Two individuals standing on a tank overlooking a rocky desert landscape.”Two individuals standing on a tank overlooking a rocky desert landscape.

Soldiers man an anti-Taliban tank position December 10, 2001 in the Tora Bora area of Afghanistan.

Photograph by Chris Hondros, Getty Images

International Community Responds

The day after 9/11, the North Atlantic Treaty Organization (NATO) invoked Article 5 from its 1949 founding treaty, stating that an armed attack against one member was an attack against all. 

On April 4, 1949, representatives from 12 North American and Western European countries, including the United States, signed a treaty that founded the North Atlantic Treaty Organization (NATO). In the wake of World War II, these countries allied, in part, to ensure that the Soviet Union did not expand its control into Western Europe. Although the treaty has 14 articles, Article 5, with its notion of solidarity and promise of collective defense, is considered the heart of the alliance. It states, “An armed attack against one or more of them . . . shall be considered an attack on them all.” Additionally, it notes that in the event of an armed attack, each country “will assist the Party or Parties so attacked by taking . . . action as it deems necessary, including the use of armed force, to restore and maintain the security of the North Atlantic area.” 

On September 12, 2001, the day after the 9/11 attacks, NATO met in an emergency session. For the first and only time in its history, NATO invoked Article 5. All 18 of the United States’s allies stated they would support America’s response to the attacks.  

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NATO Secretary General Jens Stoltenberg

Read the transcript of Stoltenberg’s remarks.

 

On September 17, 2001, U.S. President George W. Bush authorized the CIA to launch operations in Afghanistan against al-Qaeda and its ally, the ruling Taliban government. Nine days later, a CIA team known as the Northern Alliance Liaison Team and code-named Jawbreaker became the first Americans to land behind enemy lines. Their mission was to work with Afghan militias resisting Taliban rule and to collect intelligence for subsequent U.S. and international military operations. This work became the front line of American efforts to overthrow the Taliban, a strategy designed to deprive al-Qaeda of its sanctuary.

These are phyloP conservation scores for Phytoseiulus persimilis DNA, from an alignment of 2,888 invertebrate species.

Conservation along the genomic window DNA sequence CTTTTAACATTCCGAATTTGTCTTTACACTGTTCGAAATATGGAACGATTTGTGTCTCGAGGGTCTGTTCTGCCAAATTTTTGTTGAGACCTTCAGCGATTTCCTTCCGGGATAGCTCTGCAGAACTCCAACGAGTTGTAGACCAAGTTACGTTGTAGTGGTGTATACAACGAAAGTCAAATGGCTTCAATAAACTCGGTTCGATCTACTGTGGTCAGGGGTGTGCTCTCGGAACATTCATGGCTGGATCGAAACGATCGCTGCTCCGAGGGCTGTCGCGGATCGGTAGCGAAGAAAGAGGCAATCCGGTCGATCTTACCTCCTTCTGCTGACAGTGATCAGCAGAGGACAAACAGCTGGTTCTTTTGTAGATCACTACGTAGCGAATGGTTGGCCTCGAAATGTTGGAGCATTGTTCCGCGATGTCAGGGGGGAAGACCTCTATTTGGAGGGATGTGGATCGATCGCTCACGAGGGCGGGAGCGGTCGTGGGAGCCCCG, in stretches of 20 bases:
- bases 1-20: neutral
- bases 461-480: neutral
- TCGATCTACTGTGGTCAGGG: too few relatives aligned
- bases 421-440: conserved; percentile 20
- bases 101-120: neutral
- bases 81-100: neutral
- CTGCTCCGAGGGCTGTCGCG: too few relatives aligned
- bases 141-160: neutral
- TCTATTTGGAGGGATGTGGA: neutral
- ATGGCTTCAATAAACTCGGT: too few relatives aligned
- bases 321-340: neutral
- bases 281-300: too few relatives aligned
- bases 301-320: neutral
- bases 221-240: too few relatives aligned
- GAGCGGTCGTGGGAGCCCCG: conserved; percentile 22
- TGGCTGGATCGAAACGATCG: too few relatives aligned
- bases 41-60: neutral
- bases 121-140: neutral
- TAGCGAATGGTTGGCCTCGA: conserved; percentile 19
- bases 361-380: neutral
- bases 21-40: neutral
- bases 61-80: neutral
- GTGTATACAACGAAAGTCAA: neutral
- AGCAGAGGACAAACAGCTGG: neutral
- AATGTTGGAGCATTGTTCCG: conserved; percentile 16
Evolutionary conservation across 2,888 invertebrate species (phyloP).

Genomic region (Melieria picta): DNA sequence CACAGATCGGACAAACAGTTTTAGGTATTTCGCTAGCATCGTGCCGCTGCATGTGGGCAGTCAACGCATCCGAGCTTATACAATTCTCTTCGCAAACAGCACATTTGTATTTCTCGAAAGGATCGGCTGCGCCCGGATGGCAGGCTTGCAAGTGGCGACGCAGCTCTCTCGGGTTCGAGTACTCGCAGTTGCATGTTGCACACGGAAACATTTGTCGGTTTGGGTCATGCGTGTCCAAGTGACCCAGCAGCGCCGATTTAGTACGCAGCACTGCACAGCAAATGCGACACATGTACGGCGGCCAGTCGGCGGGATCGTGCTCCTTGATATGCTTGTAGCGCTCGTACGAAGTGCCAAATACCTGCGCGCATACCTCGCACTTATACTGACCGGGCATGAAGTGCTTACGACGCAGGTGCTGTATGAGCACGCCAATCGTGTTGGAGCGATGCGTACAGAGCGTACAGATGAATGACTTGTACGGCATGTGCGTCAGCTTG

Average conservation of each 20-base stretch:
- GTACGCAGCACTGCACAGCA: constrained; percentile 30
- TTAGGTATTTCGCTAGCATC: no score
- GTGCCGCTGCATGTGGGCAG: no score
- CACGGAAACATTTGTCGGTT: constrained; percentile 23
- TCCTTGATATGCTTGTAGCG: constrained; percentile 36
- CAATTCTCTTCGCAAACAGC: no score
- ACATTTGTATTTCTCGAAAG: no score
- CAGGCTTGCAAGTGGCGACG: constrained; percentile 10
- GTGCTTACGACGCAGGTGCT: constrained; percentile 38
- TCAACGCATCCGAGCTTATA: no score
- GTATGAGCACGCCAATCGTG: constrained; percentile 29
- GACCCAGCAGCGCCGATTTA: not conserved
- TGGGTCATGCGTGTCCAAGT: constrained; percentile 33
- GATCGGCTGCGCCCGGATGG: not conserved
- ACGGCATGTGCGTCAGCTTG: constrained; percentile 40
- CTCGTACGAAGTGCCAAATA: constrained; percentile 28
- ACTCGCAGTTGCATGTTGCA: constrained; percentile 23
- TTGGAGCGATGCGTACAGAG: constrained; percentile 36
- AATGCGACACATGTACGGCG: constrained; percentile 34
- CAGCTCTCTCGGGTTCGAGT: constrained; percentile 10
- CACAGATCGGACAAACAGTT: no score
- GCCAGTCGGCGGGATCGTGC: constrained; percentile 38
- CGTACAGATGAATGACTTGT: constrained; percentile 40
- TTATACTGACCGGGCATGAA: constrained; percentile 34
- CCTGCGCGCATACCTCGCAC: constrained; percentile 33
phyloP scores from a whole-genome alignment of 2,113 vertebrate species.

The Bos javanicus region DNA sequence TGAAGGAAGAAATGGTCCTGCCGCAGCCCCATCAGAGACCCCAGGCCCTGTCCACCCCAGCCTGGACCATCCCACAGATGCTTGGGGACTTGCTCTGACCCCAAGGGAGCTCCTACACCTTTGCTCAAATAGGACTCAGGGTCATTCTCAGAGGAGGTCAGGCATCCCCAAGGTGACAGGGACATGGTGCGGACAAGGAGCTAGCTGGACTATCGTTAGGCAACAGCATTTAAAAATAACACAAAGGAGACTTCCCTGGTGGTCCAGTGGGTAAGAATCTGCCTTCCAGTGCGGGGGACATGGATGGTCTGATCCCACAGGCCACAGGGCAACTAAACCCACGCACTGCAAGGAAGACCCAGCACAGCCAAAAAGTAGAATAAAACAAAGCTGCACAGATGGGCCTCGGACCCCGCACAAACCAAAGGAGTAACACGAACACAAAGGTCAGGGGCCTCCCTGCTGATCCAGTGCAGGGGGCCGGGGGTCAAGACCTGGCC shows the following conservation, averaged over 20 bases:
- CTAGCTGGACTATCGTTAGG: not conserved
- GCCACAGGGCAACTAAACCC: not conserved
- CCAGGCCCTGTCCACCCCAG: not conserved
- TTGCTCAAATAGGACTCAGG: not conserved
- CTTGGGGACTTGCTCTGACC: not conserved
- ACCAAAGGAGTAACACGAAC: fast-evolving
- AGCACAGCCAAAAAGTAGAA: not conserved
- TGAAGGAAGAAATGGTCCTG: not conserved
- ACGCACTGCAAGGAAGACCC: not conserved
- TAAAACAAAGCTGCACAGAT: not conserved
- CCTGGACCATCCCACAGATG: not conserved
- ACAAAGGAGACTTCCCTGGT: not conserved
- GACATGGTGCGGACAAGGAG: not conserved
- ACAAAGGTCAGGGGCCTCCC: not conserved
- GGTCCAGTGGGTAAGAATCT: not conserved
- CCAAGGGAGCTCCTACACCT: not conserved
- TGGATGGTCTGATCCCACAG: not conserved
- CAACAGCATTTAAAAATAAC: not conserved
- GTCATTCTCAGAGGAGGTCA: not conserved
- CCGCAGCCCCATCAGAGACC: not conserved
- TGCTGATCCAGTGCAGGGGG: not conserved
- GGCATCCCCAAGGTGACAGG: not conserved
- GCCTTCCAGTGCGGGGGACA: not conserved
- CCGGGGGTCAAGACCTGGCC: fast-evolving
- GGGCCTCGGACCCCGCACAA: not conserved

The painting below commemorates the CIA’s early operations with Afghan allies. It depicts a CIA paramilitary force on a nighttime mission in Afghanistan. 

Monochromatic painting in shades of blue, green, and black depicting soldiers carrying supplies from a helicopter to a truck on a rocky terrain at night.

Cast of a Few, Courage of a Nation, 2008, James Dietz (American, b. 1946), oil on canvas, Courtesy of the CIA Museum

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Saddle with metal stirrup pads draped in a short red rug decorated with patterns and fringes.

Saddle and cover used by U.S. Special Forces officer in Afghanistan after 9/11. Courtesy of Mark Nutsch.

The U.S. military began operations in Afghanistan on October 7, 2001, as part of Operation Enduring Freedom. A group of Green Berets, the U.S. Army’s Special Forces, landed in Afghanistan on October 19 with a mission to support Afghan militias resisting Taliban rule. Adapting to the local culture and terrain, the Green Berets traveled on horseback. These “horse soldiers” laid a foundation for the arrival of additional U.S. troops and international troops.

By December 2001, intelligence and military forces had tracked Osama bin Laden to where he had strategically retreated with al-Qaeda fighters: the Tora Bora cave complex in Afghanistan’s Spīn Ghar mountain range. Over the course of several weeks, U.S. and allied forces attacked Tora Bora. After intense air strikes produced many casualties, al-Qaeda offered a cease-fire. Bin Laden and many of his fighters fled through unguarded mountain paths. Bin Laden’s successful flight has been attributed to a lack of ground troops deployed along potential escape routes. The next confirmed American sighting of bin Laden would not come until nearly 10 years later, at a compound in Abbottabad, Pakistan, where the al-Qaeda leader was hiding.

Since 2001, troops from the U.S.'s NATO allies have stood shoulder to shoulder with American soldiers in Afghanistan. More than one thousand of these soldiers have paid the ultimate price. In 2017, NATO inaugurated its new headquarters in Brussels, Belgium. Near its entrance, a memorial composed of a piece of mangled steel from the 107th floor of the World Trade Center's North Tower sits atop a pedestal. In front of it, an inscription on a plaque pays tribute to the singular use of Article 5 of NATO’s founding treaty. During a public program at the National September 11 Memorial & Museum, Jens Stoltenberg, the current NATO Secretary General, reflected on the memorial. He remarked, “It serves as a powerful symbol of the enduring partnership and friendship between the United States and its NATO Allies across Europe and Canada. It is also a daily reminder of the deadly dangers posed by terrorism, the importance of standing together to protect our people and our values.”

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NATO Secretary General Jens Stoltenberg (far left) presents 9/11 Memorial & Museum officials with a framed photograph of the 9/11 and Article 5 Memorial. Receiving the gift are (left to right) Alice M. Greenwald, President and CEO; Andrew M. Senchak, Board of Trustees member; and Clifford Chanin, Executive Vice President and Deputy Director for Museum Programs. Photo by Jin S. Lee.